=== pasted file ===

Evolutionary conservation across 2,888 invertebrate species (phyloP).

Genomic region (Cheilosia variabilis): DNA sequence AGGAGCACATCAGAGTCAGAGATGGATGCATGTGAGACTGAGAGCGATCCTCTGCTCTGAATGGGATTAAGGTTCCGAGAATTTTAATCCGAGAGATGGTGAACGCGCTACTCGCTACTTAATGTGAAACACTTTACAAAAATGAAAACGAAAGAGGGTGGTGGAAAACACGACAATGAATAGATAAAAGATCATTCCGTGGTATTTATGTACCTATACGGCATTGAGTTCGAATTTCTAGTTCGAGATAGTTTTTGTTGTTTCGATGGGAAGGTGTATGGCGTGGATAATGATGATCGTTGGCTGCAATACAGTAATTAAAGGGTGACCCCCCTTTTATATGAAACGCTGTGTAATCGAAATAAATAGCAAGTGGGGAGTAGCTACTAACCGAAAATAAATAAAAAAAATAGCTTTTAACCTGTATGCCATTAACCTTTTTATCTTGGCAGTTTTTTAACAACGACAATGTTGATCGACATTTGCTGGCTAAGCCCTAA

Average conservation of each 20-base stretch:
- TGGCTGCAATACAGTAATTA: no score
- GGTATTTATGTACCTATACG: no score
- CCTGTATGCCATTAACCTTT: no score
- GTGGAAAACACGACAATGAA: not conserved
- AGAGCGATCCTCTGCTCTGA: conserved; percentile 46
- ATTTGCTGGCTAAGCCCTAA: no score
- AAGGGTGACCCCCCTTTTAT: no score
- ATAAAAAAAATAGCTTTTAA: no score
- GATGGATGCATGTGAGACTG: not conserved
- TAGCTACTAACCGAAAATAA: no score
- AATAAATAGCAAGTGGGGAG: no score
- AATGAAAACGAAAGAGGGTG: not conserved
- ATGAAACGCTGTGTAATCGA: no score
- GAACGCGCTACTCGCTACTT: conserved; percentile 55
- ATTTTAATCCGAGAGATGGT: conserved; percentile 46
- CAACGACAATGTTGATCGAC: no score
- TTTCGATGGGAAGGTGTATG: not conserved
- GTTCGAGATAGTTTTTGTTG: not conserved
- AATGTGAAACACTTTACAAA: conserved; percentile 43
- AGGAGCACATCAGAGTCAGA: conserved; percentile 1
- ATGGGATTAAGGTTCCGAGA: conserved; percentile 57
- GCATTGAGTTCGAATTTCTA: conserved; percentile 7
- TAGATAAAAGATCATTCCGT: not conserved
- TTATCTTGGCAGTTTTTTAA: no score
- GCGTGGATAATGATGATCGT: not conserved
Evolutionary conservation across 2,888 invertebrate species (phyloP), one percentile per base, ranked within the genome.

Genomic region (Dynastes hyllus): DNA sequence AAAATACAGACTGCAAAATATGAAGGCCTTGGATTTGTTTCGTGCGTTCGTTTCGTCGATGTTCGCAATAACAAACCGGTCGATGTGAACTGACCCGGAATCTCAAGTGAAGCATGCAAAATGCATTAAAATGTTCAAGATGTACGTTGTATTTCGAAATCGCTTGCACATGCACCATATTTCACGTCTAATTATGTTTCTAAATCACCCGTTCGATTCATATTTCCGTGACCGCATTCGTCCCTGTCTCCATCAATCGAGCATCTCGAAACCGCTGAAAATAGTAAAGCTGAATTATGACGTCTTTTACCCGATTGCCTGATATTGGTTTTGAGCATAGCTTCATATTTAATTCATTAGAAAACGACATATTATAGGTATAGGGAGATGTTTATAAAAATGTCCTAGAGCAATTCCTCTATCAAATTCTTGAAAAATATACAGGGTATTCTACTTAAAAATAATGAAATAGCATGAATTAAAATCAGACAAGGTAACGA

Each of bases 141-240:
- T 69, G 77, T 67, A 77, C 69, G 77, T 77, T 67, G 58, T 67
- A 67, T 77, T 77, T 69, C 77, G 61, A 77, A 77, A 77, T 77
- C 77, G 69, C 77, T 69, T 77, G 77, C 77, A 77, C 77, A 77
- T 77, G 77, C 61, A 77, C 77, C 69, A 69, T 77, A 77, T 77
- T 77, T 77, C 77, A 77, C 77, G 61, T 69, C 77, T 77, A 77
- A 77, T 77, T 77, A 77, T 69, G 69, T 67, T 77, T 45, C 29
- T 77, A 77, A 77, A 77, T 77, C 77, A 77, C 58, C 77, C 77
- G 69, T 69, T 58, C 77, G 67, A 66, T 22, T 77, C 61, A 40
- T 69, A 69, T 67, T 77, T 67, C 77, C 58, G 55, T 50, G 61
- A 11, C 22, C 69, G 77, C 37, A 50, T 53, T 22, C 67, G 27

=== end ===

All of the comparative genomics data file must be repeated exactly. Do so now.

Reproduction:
Evolutionary conservation across 2,888 invertebrate species (phyloP).

Genomic region (Cheilosia variabilis): DNA sequence AGGAGCACATCAGAGTCAGAGATGGATGCATGTGAGACTGAGAGCGATCCTCTGCTCTGAATGGGATTAAGGTTCCGAGAATTTTAATCCGAGAGATGGTGAACGCGCTACTCGCTACTTAATGTGAAACACTTTACAAAAATGAAAACGAAAGAGGGTGGTGGAAAACACGACAATGAATAGATAAAAGATCATTCCGTGGTATTTATGTACCTATACGGCATTGAGTTCGAATTTCTAGTTCGAGATAGTTTTTGTTGTTTCGATGGGAAGGTGTATGGCGTGGATAATGATGATCGTTGGCTGCAATACAGTAATTAAAGGGTGACCCCCCTTTTATATGAAACGCTGTGTAATCGAAATAAATAGCAAGTGGGGAGTAGCTACTAACCGAAAATAAATAAAAAAAATAGCTTTTAACCTGTATGCCATTAACCTTTTTATCTTGGCAGTTTTTTAACAACGACAATGTTGATCGACATTTGCTGGCTAAGCCCTAA

Average conservation of each 20-base stretch:
- TGGCTGCAATACAGTAATTA: no score
- GGTATTTATGTACCTATACG: no score
- CCTGTATGCCATTAACCTTT: no score
- GTGGAAAACACGACAATGAA: not conserved
- AGAGCGATCCTCTGCTCTGA: conserved; percentile 46
- ATTTGCTGGCTAAGCCCTAA: no score
- AAGGGTGACCCCCCTTTTAT: no score
- ATAAAAAAAATAGCTTTTAA: no score
- GATGGATGCATGTGAGACTG: not conserved
- TAGCTACTAACCGAAAATAA: no score
- AATAAATAGCAAGTGGGGAG: no score
- AATGAAAACGAAAGAGGGTG: not conserved
- ATGAAACGCTGTGTAATCGA: no score
- GAACGCGCTACTCGCTACTT: conserved; percentile 55
- ATTTTAATCCGAGAGATGGT: conserved; percentile 46
- CAACGACAATGTTGATCGAC: no score
- TTTCGATGGGAAGGTGTATG: not conserved
- GTTCGAGATAGTTTTTGTTG: not conserved
- AATGTGAAACACTTTACAAA: conserved; percentile 43
- AGGAGCACATCAGAGTCAGA: conserved; percentile 1
- ATGGGATTAAGGTTCCGAGA: conserved; percentile 57
- GCATTGAGTTCGAATTTCTA: conserved; percentile 7
- TAGATAAAAGATCATTCCGT: not conserved
- TTATCTTGGCAGTTTTTTAA: no score
- GCGTGGATAATGATGATCGT: not conserved
Evolutionary conservation across 2,888 invertebrate species (phyloP), one percentile per base, ranked within the genome.

Genomic region (Dynastes hyllus): DNA sequence AAAATACAGACTGCAAAATATGAAGGCCTTGGATTTGTTTCGTGCGTTCGTTTCGTCGATGTTCGCAATAACAAACCGGTCGATGTGAACTGACCCGGAATCTCAAGTGAAGCATGCAAAATGCATTAAAATGTTCAAGATGTACGTTGTATTTCGAAATCGCTTGCACATGCACCATATTTCACGTCTAATTATGTTTCTAAATCACCCGTTCGATTCATATTTCCGTGACCGCATTCGTCCCTGTCTCCATCAATCGAGCATCTCGAAACCGCTGAAAATAGTAAAGCTGAATTATGACGTCTTTTACCCGATTGCCTGATATTGGTTTTGAGCATAGCTTCATATTTAATTCATTAGAAAACGACATATTATAGGTATAGGGAGATGTTTATAAAAATGTCCTAGAGCAATTCCTCTATCAAATTCTTGAAAAATATACAGGGTATTCTACTTAAAAATAATGAAATAGCATGAATTAAAATCAGACAAGGTAACGA

Each of bases 141-240:
- T 69, G 77, T 67, A 77, C 69, G 77, T 77, T 67, G 58, T 67
- A 67, T 77, T 77, T 69, C 77, G 61, A 77, A 77, A 77, T 77
- C 77, G 69, C 77, T 69, T 77, G 77, C 77, A 77, C 77, A 77
- T 77, G 77, C 61, A 77, C 77, C 69, A 69, T 77, A 77, T 77
- T 77, T 77, C 77, A 77, C 77, G 61, T 69, C 77, T 77, A 77
- A 77, T 77, T 77, A 77, T 69, G 69, T 67, T 77, T 45, C 29
- T 77, A 77, A 77, A 77, T 77, C 77, A 77, C 58, C 77, C 77
- G 69, T 69, T 58, C 77, G 67, A 66, T 22, T 77, C 61, A 40
- T 69, A 69, T 67, T 77, T 67, C 77, C 58, G 55, T 50, G 61
- A 11, C 22, C 69, G 77, C 37, A 50, T 53, T 22, C 67, G 27